I would suggest learning about Rhone wines early in your adventure. Rhone wines - both on the cheaper end and at the elite level - are eminently drinkable. In many European restaurants a Cote de Rhone will be among the better of the "value" bottles. Even at retail, Rhone can represent a great value. For example, a Hermitage (grape: syrah) from a great producer will be far cheaper than a first growth Bordeaux. With my volume discount (yes, I know that it's a problem!), I bought a 1994 La Chapelle Hermitage by Jaboulet in the first quarter of this year for $85. While not a grand year, it was still delicious. The indicated price was $100.
What I didn't see you mention is the difference between regional styles. For example, California chardonnay has a reputation for being buttery and oakey, whereas French chards (grown in different areas throughout France - theere's no single profile) taste cleaner. Contrast both of these with no-oak, all-steel chards from South America (Alamos chardonnay is really a great value and deliciously fruity at about $9) that are ready to drink today.
I am glad to see that you listed Madeira. I love Madeira in all its iterations. I was able to taste a 1927 Bastardo - a grape no longer produced commercially in any volume - at Plume in Washington, D.C. Wow! It was amazing with the cheese course.
Finally, if you like fine food, I think that you should get yourself TO PLUME. The sommelier previously worked at French Laundry and was the Beverage Director at the Greenbrier. This dude KNOWS wine and is sure to take you on an adventure. Just be sure to save your money before you go. You will not walk out for less than $250 if you are at all adventurous.
- Reply by Richard Foxall, Apr 16.
I agree with GregT that becoming a wine geek will not be of much assistance if you have a proclivity to alcoholism. Too easy to just keep sipping--I definitely drink more now that I drink mostly wine because there are so many more options and, unlike beer, no bloat and unlike hard liquor, no burn. Plus it goes with so many things, and you mix up the pairings... lots of possible temptations there. And lots of denial.
You've got a pretty good list of grapes going there, but there will be many many more to discover. I don't really think there is one place to start--Bordeaux's prominence is largely because it is easily accessible to the coast and therefore got exported to England, which was a huge colonial power with a navy that could propagate English culture and French grapes from Bordeaux all over the place. Starting with what you like and what's accessible (for a Californian like me who grew up not far from Napa in the late 60s and early 70s, that meant Cabernet, Petite Sirah, and Zinfandel) and just keep drawing the circle bigger and bigger to pull more places and more varieties. I think winemakers should specialize to a degree (but there are some who just have a golden touch with so many grapes) but as a drinker of wine, I went from specializing in my local wines to celebrating geography, history and culture by expanding my horizons--wherever I go in the wine drinking world, I have something to talk about with the locals.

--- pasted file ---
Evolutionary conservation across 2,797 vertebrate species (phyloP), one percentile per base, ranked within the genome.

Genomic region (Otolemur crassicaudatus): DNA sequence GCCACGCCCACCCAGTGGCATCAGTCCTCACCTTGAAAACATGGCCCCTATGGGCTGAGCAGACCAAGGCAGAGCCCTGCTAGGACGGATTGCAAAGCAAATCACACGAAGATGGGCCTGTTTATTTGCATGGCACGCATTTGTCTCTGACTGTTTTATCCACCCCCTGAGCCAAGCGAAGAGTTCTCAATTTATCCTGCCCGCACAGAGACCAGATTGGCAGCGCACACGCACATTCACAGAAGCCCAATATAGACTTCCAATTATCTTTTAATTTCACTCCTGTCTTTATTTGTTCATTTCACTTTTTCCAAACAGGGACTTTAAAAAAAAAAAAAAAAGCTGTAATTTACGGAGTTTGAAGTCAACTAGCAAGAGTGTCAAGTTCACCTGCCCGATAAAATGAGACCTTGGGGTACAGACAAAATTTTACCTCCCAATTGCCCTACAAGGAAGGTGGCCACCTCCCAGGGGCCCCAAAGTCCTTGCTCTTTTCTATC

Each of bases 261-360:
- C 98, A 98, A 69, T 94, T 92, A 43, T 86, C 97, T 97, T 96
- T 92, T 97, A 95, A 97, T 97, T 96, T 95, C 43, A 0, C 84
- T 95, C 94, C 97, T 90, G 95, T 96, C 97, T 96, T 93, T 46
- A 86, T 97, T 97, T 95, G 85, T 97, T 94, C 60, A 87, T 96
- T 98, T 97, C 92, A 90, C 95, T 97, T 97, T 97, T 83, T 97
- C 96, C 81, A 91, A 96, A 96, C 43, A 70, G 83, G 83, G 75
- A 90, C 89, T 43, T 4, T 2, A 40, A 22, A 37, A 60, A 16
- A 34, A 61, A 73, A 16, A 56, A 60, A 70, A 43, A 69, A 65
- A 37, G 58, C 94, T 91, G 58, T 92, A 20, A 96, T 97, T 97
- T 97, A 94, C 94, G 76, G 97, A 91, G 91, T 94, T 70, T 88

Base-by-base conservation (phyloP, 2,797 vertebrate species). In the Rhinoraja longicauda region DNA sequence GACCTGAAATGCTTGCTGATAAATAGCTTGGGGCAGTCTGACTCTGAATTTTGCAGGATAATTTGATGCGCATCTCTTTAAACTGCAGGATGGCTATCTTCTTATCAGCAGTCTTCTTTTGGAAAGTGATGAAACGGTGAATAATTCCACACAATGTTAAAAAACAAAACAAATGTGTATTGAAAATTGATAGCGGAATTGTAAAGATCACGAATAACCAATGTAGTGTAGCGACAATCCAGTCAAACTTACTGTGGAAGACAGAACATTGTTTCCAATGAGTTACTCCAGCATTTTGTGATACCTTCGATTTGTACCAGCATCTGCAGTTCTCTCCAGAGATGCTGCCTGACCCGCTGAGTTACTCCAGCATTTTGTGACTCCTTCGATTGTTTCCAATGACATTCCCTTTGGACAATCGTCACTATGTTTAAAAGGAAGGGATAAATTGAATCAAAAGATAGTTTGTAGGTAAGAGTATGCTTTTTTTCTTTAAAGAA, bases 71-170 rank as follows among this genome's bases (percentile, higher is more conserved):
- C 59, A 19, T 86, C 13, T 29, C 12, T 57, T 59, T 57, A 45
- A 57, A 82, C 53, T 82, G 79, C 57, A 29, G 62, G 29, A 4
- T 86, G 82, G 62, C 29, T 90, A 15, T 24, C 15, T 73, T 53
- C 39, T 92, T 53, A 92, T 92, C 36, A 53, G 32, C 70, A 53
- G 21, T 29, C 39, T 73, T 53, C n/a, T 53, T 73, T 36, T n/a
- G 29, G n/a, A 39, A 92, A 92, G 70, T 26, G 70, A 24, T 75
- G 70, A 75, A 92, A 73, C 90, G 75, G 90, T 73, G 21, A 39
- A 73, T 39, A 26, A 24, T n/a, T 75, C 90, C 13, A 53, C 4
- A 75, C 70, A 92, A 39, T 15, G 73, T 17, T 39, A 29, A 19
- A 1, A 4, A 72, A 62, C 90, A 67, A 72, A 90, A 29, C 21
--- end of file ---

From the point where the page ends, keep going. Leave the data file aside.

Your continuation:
Welcome to Snooth.
- Reply by kona dave, Apr 16.
I'm new to Snooth, found the site after an extended visit to the Niagara wine region.
Spent alot of time ( and money in Peller ), we were in the private tasting room for about 4 hrs and learned alot and spent even more
I grew up around wine, my grandfather was a collector, he had a very large selection of Chateau Mouton Rothchild 1970 & 1971 ( 72 bottles of which we inherited ), we actually opened a bottle last weekend after coming home from Niagara.
I am by nature a craft beer "snob", I have never been a fan of mainstream beers, I have travelled a bit to craft breweries and would like to do the same with wineries.
We have been to Temeculah three times and really enjoy "Leonesse" winery, we have been members of their wine club for about 10 years, I would like to get up to Napa sometime this year so any input on where to go would be appreciated.
Looking forward to learning something more about wines on this site
- Reply by EMark, Apr 16.
KDave, welcome to the Snooth Forum. Most of us here know all about spending more than we planned on wine.
Also, it's possible you may have a problem with those seventy or so bottles of Mouton. If you need help with them, put the word out here and I am sure several vounteers will step up. ;-)
I am intrigued that you have visited Temecula three times. I live an hour's drive from there and I'm pretty sure that in the last 25 years or so I've only visited there twice. I guess that's shame on me.
There are numerous participants here who are very familiar with the Napa (and adjacent Sonoma) region. I'm sure that as your timeframes become clearer, they will be able to offer you great advice. As you might imagine, though, the topic has come up fairly often in the past. Go to the "Search the Snooth Forum" box over to the right of the screen and search for previous threads on Napa visits.